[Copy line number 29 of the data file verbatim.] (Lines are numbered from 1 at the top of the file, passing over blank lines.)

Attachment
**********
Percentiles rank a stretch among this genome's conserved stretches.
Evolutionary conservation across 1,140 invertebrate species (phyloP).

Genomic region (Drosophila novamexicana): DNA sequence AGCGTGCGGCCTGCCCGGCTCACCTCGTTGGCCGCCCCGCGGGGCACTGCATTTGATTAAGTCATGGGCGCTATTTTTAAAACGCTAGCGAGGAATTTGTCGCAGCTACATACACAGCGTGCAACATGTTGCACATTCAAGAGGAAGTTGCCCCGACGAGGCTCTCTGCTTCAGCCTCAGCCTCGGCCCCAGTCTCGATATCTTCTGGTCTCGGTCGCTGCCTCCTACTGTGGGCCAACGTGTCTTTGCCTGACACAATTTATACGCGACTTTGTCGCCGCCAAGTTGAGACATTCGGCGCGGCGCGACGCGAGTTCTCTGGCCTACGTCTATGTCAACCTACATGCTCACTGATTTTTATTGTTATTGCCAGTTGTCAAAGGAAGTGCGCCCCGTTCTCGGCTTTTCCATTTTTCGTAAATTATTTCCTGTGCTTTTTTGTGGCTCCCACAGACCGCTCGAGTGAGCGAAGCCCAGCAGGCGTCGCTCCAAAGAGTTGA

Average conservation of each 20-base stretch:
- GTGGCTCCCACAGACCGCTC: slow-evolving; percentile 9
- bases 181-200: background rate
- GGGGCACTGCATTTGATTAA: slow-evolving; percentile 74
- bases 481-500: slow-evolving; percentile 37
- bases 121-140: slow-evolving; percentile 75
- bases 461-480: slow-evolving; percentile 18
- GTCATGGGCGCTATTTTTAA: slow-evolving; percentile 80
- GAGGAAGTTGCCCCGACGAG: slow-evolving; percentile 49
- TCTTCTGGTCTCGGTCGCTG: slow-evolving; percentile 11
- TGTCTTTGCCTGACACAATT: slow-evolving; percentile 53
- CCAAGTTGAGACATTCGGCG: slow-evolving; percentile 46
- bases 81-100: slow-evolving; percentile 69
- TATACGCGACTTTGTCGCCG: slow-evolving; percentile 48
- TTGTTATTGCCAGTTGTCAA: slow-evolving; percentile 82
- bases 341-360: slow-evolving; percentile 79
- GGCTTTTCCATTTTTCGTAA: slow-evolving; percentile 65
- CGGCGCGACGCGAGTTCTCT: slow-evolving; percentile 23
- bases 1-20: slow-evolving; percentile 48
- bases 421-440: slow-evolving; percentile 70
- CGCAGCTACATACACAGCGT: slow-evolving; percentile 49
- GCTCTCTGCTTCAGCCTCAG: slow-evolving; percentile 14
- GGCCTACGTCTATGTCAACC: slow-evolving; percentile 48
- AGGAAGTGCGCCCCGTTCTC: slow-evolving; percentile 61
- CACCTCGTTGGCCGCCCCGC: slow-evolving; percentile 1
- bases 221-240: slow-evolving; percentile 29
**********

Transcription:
- bases 221-240: slow-evolving; percentile 29